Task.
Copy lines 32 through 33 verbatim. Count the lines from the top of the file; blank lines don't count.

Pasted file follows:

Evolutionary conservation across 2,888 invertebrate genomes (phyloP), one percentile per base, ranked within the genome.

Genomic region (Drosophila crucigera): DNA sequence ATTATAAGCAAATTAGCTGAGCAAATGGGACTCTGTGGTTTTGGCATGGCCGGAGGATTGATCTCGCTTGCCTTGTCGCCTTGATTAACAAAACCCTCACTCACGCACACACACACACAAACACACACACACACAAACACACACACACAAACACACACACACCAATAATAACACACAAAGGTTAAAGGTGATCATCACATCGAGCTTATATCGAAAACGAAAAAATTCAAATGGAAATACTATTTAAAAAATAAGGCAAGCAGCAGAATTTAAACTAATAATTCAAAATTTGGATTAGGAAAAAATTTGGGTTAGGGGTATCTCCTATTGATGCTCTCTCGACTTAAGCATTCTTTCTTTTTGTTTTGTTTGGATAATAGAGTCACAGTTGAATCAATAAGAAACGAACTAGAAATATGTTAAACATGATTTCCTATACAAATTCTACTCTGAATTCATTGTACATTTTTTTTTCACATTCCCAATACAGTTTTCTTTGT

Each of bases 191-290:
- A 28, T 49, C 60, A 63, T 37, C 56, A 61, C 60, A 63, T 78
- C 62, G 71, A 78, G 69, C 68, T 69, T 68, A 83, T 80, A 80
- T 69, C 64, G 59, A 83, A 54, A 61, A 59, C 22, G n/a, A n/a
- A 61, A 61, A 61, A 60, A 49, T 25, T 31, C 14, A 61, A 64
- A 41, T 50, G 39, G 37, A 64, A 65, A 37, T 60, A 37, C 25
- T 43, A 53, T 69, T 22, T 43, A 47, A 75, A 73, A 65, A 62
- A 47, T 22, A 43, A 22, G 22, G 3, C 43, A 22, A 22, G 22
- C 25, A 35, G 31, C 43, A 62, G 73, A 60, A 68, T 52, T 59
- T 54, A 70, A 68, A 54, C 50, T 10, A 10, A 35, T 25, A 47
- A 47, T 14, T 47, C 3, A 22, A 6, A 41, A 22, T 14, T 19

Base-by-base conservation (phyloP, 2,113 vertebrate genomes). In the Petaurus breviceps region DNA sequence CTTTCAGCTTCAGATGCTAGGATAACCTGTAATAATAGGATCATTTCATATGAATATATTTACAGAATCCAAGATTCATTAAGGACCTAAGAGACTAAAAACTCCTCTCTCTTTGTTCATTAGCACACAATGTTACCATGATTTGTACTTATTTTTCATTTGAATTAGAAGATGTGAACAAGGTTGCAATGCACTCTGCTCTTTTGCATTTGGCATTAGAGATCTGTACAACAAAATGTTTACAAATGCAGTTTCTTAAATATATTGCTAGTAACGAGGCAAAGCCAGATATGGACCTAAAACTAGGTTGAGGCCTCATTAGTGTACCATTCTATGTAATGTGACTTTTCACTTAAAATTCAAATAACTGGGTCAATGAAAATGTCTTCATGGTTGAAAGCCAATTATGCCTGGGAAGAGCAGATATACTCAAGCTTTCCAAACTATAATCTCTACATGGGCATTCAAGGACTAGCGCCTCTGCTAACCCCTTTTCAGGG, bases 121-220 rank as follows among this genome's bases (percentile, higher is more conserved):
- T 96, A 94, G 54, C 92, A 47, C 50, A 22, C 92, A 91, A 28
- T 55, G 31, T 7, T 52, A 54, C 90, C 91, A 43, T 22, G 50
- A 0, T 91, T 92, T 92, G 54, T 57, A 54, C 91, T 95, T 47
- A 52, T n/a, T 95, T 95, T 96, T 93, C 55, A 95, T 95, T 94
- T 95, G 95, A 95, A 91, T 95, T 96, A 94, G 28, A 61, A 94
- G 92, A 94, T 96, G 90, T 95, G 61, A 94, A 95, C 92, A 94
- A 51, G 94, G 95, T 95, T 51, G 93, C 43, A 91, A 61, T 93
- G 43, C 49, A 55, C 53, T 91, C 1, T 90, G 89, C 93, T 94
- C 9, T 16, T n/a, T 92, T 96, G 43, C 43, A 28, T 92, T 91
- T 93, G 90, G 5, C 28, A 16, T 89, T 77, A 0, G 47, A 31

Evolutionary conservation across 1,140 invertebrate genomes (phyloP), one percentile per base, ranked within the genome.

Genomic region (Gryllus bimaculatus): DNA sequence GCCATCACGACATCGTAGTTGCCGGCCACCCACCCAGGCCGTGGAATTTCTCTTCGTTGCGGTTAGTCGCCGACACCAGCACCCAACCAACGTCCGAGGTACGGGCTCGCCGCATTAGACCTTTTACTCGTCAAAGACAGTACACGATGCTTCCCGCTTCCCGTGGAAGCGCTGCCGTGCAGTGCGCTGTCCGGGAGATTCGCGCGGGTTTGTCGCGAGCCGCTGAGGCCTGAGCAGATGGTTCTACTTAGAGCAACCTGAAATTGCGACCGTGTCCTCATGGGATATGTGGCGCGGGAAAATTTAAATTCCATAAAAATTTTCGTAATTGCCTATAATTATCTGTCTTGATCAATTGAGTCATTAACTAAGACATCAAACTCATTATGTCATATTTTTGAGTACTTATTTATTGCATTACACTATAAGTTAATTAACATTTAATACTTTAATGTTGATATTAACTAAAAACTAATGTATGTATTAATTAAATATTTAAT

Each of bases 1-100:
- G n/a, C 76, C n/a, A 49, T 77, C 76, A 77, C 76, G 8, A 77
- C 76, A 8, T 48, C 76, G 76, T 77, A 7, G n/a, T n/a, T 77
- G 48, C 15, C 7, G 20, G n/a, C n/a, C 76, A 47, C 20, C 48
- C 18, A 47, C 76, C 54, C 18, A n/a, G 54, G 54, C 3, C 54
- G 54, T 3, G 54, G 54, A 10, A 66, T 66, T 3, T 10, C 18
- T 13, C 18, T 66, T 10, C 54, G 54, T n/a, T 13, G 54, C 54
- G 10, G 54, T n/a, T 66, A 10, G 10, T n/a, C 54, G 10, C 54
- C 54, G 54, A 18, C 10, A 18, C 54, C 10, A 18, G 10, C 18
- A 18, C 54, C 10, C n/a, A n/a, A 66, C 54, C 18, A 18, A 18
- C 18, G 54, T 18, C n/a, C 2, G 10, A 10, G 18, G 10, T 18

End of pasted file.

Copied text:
- G 54, T 3, G 54, G 54, A 10, A 66, T 66, T 3, T 10, C 18
- T 13, C 18, T 66, T 10, C 54, G 54, T n/a, T 13, G 54, C 54